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com-

  1. a prefix meaning “with,” “together,” “in association,” and (with intensive force) “completely,” occurring in loanwords from Latin (commit): used in the formation of compound words before b, p, m: combine; compare; commingle.
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Also co-, col-, con-, cor-.

Origin of com-

< Latin, variant of preposition cum with
Dictionary.com Unabridged Based on the Random House Unabridged Dictionary, © Random House, Inc. 2018

British Dictionary definitions for com-

com-

con-

prefix
  1. together; with; jointlycommingle
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Word Origin for com-

from Latin com-; related to cum with. In compound words of Latin origin, com- becomes col- and cor- before l and r, co- before gn, h, and most vowels, and con- before consonants other than b, p, and m. Although its sense in compounds of Latin derivation is often obscured, it means: together, with, etc (combine, compile) ; similar (conform); extremely, completely (consecrate)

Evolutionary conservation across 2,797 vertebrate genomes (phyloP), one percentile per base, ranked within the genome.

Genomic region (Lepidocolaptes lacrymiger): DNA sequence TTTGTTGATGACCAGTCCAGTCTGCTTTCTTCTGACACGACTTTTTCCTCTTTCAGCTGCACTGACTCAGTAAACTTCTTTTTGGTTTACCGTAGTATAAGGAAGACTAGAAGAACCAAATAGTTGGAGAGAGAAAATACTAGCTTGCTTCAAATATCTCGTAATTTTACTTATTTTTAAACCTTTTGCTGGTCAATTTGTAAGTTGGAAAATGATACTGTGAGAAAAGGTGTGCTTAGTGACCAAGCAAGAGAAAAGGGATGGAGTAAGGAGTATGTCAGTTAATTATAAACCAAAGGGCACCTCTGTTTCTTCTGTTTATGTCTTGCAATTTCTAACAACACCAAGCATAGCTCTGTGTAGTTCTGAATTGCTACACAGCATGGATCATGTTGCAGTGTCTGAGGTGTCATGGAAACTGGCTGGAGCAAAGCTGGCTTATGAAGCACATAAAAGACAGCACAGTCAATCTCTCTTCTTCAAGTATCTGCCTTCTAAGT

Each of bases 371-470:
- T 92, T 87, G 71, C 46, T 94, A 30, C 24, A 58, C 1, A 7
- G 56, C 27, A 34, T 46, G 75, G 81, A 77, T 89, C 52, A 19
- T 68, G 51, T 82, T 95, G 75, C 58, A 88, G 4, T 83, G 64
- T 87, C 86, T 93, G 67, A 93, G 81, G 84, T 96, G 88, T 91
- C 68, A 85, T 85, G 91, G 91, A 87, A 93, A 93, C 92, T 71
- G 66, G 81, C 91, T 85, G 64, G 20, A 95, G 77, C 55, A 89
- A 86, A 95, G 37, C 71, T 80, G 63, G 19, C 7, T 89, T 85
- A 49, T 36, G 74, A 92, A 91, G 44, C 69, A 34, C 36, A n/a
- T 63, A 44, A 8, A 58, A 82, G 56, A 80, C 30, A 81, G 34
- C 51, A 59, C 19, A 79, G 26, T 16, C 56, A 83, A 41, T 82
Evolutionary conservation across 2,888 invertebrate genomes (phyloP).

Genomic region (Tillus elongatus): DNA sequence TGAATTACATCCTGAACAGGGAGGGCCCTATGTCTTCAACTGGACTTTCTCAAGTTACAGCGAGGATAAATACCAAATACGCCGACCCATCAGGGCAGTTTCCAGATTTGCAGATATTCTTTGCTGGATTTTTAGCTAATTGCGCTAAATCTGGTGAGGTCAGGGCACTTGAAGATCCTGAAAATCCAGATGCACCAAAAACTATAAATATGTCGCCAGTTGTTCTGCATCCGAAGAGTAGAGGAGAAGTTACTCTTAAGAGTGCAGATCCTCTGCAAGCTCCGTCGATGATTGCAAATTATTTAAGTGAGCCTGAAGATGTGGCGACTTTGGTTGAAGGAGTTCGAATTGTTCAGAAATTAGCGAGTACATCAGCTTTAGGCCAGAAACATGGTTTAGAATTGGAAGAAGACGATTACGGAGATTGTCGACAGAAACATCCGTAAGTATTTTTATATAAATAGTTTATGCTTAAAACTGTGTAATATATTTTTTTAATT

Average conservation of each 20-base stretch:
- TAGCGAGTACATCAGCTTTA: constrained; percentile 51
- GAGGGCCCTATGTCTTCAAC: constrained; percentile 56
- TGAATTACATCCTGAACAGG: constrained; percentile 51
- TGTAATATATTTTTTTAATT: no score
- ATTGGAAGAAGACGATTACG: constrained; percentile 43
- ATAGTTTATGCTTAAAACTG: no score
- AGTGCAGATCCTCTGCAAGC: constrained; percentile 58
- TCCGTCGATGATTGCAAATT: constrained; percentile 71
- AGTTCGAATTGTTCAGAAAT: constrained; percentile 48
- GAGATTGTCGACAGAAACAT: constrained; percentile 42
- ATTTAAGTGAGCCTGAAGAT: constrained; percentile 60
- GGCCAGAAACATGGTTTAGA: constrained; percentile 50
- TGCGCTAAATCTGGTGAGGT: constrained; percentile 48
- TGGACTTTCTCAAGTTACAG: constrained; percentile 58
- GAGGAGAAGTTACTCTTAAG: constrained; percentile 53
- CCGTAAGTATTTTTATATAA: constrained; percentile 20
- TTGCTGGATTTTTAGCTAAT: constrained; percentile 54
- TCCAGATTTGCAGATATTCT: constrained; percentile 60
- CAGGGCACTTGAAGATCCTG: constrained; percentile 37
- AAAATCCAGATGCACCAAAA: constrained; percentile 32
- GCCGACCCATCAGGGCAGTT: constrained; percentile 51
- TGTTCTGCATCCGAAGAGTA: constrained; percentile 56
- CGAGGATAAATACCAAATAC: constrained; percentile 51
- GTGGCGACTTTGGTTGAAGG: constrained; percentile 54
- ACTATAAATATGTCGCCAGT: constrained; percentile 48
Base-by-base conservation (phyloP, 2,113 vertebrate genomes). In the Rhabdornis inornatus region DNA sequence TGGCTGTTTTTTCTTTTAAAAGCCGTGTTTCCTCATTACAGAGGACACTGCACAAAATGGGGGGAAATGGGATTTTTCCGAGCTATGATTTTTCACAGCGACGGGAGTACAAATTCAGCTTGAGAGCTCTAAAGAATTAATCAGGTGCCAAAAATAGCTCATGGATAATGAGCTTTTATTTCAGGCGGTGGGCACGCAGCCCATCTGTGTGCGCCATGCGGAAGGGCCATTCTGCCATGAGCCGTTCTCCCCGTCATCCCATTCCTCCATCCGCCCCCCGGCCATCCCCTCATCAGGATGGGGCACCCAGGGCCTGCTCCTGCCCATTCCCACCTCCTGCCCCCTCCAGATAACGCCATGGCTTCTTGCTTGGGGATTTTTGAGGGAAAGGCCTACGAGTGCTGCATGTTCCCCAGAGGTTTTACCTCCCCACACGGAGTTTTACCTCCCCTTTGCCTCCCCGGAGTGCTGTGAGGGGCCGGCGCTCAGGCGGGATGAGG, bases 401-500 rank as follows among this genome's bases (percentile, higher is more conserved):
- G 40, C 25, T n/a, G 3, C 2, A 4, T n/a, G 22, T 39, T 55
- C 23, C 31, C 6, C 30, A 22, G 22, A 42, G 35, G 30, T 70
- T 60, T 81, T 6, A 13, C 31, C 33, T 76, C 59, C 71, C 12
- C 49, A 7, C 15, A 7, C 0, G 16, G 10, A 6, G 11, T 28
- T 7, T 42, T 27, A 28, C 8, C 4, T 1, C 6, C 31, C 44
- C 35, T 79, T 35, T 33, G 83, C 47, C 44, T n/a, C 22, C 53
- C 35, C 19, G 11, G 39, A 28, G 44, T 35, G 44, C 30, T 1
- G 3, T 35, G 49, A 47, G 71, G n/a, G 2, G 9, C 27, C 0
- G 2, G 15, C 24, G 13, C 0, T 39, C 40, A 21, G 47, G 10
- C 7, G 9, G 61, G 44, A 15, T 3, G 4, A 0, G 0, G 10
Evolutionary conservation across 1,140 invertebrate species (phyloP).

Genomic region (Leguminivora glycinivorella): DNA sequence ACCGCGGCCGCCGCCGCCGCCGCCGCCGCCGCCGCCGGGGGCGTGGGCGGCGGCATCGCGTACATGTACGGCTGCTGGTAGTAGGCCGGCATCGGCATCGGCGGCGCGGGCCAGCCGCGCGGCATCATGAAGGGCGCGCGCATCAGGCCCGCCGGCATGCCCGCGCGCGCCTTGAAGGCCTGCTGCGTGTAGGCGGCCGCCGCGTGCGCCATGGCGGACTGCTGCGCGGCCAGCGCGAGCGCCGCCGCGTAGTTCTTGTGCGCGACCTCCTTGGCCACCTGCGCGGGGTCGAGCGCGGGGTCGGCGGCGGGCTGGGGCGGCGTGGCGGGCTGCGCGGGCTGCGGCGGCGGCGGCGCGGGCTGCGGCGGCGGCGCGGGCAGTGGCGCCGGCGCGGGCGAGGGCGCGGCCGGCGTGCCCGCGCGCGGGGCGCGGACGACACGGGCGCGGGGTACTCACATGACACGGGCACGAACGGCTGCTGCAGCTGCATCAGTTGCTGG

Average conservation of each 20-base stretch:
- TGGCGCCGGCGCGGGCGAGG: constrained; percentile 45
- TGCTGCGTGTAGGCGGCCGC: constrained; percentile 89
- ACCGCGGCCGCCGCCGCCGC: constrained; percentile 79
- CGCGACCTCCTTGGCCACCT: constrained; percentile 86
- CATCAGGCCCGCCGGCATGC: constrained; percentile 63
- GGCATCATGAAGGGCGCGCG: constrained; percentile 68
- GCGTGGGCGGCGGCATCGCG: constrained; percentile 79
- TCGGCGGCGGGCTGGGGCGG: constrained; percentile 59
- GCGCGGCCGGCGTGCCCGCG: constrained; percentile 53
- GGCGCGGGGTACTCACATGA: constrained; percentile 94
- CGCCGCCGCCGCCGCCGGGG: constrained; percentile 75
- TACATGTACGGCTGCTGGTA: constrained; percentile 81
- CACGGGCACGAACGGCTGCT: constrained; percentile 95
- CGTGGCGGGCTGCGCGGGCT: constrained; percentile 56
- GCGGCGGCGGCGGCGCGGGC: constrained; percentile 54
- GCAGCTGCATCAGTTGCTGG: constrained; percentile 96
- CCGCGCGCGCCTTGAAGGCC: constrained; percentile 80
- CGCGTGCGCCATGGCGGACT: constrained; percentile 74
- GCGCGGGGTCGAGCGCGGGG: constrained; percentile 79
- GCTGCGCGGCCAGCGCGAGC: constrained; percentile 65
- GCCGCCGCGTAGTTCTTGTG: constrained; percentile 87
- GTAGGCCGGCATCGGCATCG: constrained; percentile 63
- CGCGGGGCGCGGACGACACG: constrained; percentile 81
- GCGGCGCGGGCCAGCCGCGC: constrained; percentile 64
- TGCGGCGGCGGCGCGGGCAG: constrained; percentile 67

Collins English Dictionary - Complete & Unabridged 2012 Digital Edition © William Collins Sons & Co. Ltd. 1979, 1986 © HarperCollins Publishers 1998, 2000, 2003, 2005, 2006, 2007, 2009, 2012

Word Origin and History for com-

word-forming element usually meaning "with, together," from Latin com, archaic form of classical Latin cum "together, together with, in combination," from PIE *kom- "beside, near, by, with" (cf. Old English ge-, German ge-). The prefix in Latin sometimes was used as an intensive.

Before vowels and aspirates, reduced to co-; before -g-, assimilated to cog- or con-; before -l-, assimilated to col-; before -r-, assimilated to cor-; before -c-, -d-, -j-, -n-, -q-, -s-, -t-, -v- assimilated to con-.

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Online Etymology Dictionary, © 2010 Douglas Harper

com- in Medicine

com-

pref.
  1. Together; with; joint; jointly:commensalism.
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The American Heritage® Stedman's Medical Dictionary Copyright © 2002, 2001, 1995 by Houghton Mifflin Company. Published by Houghton Mifflin Company.